“Cameron Sexton clearly does not want legislators at the Capitol who think independently and are unwilling to be puppets to a larger puppet master. God forbid a legislator actually try to be a real voice for his constituents and actually try to do what he campaigned to do! If Tennesseans knew what really happens at the Capitol, they would be horrified.  

“I submit that what is happening is childish antics that I thought only kids engaged in on an elementary school playground. Ironically, when I came to work on Tuesday morning after my Rule 53 Motion Monday night, my access card no longer worked.

“I don’t think this is the ‘leadership’ TN citizens deserve. Sexton mistakenly assumes that he is attacking me, but in reality he is attacking the Republican Party, all Tennesseans and the very form of our government. I don’t think the people of Tennessee want to live under a dictatorship. It is a destruction of what is supposed to be a representative form of government and a complete violation of 1st Amendment speech rights — not just mine, but of the thousands of people who elected me to be their voice.  

“It is no secret that I have been a long-time Trump supporter and remain a Trump supporter. What is happening to me is no different than what happened to Trump when he went up against the Establishment wing of the Republican Party.”


Tess Robbins, Henry County Republican Party chairman, said Griffey was only following the instructions he’s been given by the local parties in his district.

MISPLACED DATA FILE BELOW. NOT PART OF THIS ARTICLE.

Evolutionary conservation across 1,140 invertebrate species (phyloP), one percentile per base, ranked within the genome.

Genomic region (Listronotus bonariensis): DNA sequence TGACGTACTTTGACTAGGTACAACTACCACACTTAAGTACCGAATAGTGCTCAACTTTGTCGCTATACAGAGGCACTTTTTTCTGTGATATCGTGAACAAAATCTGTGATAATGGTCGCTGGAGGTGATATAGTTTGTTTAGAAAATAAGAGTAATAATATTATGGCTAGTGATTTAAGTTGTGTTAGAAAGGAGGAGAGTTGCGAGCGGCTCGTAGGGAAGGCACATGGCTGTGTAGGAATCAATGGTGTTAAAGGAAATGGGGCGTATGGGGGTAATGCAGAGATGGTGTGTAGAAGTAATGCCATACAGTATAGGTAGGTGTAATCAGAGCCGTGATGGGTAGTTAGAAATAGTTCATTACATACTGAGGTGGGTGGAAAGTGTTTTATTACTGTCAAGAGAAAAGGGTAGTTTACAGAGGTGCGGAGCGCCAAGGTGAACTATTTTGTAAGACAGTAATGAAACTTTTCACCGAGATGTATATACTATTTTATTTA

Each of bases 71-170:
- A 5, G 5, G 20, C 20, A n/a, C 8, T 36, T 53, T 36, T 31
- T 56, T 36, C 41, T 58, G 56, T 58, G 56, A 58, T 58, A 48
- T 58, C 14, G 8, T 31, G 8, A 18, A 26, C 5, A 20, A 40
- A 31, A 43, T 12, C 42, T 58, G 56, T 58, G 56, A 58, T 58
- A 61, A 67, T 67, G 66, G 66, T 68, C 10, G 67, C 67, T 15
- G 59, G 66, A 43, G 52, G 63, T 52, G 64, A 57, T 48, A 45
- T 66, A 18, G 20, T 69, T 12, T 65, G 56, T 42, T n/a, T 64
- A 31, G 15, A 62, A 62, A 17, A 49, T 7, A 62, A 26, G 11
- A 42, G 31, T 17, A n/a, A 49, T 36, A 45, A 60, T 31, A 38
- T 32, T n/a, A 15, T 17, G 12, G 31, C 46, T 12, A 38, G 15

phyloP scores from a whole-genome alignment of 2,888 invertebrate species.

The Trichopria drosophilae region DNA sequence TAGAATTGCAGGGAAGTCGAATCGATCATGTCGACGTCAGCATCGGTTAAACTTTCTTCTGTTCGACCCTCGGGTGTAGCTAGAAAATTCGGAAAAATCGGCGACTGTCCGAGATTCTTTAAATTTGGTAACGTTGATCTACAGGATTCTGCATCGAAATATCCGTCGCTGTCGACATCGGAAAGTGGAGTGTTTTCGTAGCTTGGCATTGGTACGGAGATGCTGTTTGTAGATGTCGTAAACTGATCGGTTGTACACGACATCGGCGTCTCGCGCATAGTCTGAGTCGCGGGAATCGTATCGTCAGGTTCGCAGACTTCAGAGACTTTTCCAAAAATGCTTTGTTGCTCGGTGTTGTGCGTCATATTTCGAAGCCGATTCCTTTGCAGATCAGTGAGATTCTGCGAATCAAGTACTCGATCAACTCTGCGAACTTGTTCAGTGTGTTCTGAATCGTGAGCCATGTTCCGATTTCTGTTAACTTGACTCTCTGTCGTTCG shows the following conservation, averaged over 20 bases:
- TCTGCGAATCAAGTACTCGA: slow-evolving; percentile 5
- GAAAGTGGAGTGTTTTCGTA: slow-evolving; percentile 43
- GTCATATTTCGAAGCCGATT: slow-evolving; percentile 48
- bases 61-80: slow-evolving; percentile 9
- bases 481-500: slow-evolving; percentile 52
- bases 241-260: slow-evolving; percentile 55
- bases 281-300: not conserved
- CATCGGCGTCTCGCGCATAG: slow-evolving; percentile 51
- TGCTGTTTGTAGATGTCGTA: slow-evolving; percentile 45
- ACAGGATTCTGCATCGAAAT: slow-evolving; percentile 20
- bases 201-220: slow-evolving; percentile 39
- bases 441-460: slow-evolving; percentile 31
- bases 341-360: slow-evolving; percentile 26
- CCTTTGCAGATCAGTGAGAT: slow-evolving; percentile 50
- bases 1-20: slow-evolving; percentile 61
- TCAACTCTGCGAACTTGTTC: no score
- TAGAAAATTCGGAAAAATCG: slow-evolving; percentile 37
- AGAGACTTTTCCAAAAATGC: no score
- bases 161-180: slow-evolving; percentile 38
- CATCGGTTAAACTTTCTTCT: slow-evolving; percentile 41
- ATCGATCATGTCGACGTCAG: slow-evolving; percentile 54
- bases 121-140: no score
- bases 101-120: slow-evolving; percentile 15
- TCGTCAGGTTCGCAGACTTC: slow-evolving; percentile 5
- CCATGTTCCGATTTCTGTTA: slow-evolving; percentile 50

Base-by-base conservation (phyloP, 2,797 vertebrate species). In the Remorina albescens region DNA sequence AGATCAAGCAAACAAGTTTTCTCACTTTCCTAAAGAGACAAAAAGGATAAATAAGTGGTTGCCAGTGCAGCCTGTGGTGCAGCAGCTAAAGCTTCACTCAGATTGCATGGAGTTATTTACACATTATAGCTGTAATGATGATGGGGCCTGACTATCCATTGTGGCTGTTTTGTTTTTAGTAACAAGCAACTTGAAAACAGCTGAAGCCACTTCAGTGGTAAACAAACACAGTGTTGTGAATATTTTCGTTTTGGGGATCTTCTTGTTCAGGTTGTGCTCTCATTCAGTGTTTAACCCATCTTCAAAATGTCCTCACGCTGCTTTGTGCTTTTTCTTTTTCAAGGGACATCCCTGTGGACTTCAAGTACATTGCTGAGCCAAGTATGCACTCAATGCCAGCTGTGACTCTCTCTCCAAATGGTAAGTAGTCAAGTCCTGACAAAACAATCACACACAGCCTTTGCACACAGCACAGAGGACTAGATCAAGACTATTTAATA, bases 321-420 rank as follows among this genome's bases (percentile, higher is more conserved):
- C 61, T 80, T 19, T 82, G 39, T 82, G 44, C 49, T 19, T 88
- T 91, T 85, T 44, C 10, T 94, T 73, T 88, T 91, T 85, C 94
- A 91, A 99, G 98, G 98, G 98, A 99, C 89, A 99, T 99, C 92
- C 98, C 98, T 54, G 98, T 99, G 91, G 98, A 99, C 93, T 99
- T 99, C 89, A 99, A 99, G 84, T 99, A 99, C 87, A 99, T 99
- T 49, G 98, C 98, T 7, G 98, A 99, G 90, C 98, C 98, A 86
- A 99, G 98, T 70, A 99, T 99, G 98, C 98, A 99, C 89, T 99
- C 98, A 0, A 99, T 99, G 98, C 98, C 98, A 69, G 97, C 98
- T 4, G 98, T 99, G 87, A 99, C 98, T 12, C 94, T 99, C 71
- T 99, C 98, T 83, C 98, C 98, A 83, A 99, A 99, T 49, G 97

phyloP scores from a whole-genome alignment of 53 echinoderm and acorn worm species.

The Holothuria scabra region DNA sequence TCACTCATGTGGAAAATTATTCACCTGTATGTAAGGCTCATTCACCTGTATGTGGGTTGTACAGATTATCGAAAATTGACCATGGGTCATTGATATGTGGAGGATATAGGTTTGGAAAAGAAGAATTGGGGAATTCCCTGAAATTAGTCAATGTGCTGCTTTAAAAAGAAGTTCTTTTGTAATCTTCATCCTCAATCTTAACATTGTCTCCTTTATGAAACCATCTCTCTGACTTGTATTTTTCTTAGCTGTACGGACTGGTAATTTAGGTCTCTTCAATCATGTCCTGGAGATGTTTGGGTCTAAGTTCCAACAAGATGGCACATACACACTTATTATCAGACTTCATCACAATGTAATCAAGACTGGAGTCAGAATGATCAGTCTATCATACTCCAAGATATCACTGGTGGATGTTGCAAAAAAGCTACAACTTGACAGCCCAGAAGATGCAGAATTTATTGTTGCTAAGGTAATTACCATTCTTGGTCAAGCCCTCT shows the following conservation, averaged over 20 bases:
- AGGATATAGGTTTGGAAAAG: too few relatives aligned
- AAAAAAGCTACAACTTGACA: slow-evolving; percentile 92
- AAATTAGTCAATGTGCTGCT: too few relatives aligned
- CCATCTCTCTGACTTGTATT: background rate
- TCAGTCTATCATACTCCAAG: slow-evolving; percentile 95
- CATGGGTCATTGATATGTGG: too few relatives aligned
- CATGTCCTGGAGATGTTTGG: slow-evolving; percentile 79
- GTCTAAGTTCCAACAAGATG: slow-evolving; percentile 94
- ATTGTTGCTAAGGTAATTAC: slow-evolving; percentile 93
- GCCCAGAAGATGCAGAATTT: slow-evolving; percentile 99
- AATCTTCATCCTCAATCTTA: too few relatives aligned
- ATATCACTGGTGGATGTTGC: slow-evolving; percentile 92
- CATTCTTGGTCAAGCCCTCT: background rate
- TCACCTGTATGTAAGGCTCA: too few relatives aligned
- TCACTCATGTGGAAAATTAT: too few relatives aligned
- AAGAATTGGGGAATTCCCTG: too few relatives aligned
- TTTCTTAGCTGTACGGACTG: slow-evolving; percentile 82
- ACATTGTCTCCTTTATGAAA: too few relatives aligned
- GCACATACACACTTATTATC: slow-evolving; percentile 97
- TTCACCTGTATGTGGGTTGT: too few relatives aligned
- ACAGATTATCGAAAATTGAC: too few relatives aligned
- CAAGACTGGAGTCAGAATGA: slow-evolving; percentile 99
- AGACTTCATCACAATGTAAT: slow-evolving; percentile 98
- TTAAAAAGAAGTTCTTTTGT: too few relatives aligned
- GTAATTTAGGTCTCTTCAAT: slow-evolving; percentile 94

“I’ve been working with six counties on what happened to Bruce,” Robbins said.

Republican parties from several counties intend to talk to Gov. Bill Lee about the matter, Robbins said.

“He’s not a lone wolf,” she said Thursday afternoon. “He’s answering to us. He’s just being the instrument that he should be. There’s a coalition that we’ve never had before. We’re meeting and we’re talking to Bruce. He’s doing this on behest of us.”

“This is bigger than just Bruce,” she said. “Bruce gets beat up because they don’t like what he’s saying, but what they don’t realize is that we’re organized now.”

Robbins said there had been a party meeting Saturday that involved people from several other counties, including as far away as Sevier County.

Robbins was most disturbed by what she saw as an abandonment of procedure by Sexton, possibly provoked by the censure she had sent to the Speaker on Monday.

Now, the Carroll County Republican Party intends to follow suit, she said, and others were weighing the possibility of doing the same.


Griffey said at least two Democratic representatives had told him they “feel like I shouldn’t be treated this way.”

A lawyer, Griffey is in private practice now. However, area judgeships and the district attorney positions will be on the ballot in 2022, and Griffey said he’s considering a change in careers by that time.

“I’m thinking about it,” he said of running for something different. “No decision has been made.

“I prefer law over politics. In court, opposing lawyers argue and battle, but I don’t take attacks on me personally.”

Griffey said he thinks if he decides to run for a different office next year, many district conservatives would want his wife, Rebecca, to run for state representative.

Griffey is the representative for the 75th House District, which includes Henry, Benton and Stewart counties.